A new study out of the University of Utah says that religious experiences can produce effects on the human brain that are similar to what happens when taking drugs.
To measure these effects, researchers asked 19 devout Mormons to perform a series of tasks that included resting, watching financial report announcements from the church, praying, reading quotes from non-Mormon theist leaders, and reading from the Bible. During these activities, researchers measured each individual’s brain activity using MRI scans.
Scientists conducting the study chose young Mormons who had performed at least two years of missionary work. The seven women and twelve men were asked to press a button whenever they “felt the spirit” during the tasks they were asked to carry out.
What researchers found was that certain areas of the brain would “light up” whenever an individual pressed the button to record a spiritual feeling or thought. The areas of the brain that became active upon pressing the button are the same areas of the brain that lit up in previous studies when individuals listened to music, reported feelings of love, or taken recreational drugs.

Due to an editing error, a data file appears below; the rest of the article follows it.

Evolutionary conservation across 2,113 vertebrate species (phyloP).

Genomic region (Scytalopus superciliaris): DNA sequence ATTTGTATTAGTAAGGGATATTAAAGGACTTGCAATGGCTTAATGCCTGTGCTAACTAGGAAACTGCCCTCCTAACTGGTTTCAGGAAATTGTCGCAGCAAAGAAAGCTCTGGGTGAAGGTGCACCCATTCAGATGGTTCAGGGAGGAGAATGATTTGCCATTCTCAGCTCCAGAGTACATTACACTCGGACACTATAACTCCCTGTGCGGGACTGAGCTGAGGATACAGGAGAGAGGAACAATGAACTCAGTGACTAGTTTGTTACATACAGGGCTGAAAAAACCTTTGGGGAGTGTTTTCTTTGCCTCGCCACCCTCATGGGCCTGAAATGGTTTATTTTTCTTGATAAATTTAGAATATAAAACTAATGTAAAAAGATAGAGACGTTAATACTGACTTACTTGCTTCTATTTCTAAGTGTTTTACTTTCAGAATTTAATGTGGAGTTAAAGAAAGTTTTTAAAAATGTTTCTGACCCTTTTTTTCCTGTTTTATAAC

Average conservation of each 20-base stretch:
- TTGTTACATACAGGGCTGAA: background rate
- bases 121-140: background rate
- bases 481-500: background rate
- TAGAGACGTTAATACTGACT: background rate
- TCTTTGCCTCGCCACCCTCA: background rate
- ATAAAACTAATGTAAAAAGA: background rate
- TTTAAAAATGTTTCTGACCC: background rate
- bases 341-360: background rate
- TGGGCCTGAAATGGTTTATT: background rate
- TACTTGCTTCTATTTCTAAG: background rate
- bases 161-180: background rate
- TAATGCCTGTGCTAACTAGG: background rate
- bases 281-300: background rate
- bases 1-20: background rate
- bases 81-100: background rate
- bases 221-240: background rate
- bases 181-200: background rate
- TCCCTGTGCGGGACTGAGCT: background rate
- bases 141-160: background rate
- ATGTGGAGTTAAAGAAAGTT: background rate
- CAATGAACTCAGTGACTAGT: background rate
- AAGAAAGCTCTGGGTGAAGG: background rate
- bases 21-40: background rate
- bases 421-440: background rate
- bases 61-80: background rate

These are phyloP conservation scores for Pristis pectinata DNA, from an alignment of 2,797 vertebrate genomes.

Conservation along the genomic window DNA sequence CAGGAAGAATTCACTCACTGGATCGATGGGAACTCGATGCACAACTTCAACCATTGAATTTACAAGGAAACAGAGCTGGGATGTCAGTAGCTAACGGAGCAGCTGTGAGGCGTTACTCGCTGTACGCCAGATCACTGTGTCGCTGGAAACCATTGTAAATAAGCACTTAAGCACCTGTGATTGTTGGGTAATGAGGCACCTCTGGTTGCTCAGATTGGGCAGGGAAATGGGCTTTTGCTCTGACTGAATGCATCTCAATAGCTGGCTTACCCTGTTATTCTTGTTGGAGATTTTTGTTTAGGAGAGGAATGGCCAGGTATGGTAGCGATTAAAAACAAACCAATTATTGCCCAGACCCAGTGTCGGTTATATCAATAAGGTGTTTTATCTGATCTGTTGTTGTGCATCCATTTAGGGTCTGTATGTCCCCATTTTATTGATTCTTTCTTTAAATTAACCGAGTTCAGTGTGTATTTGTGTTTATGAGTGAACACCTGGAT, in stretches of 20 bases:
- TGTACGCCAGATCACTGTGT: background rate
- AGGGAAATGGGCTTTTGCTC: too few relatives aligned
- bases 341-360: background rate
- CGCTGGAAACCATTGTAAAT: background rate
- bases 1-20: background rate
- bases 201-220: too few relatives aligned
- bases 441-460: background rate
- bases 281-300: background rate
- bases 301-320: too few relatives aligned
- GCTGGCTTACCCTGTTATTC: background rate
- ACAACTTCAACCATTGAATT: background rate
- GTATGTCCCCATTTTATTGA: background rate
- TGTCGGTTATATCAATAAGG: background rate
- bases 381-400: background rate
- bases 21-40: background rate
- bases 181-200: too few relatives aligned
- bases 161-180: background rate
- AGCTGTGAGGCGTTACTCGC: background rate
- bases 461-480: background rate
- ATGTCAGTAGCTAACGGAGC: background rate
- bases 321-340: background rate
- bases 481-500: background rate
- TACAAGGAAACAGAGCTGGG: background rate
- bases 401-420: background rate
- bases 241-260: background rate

The particular portion of the brain that is seen to be stimulated in each of these studies is called the nucleus accumbens, and acts as the “reward center” of the brain. This is also the region of the brain that regulates dopamine, as well as highly influences addiction.
Neuroradiologist Dr. Jeffrey Anderson, leader of the study, told CNN:
"These are areas of the brain that seem like they should be involved in religious and spiritual experience.
“But yet, religious neuroscience is such a young field – and there are very few studies – and ours was the first study that showed activation of the nucleus accumbens, an area of the brain that processes reward.
“Billions of people make important decisions in life based on spiritual and religious feelings and experiences. It's one of the most powerful influences on our social behavior. Yet we know so little about what actually happens in the brain during these experiences. It's just a critical question that needs more study.”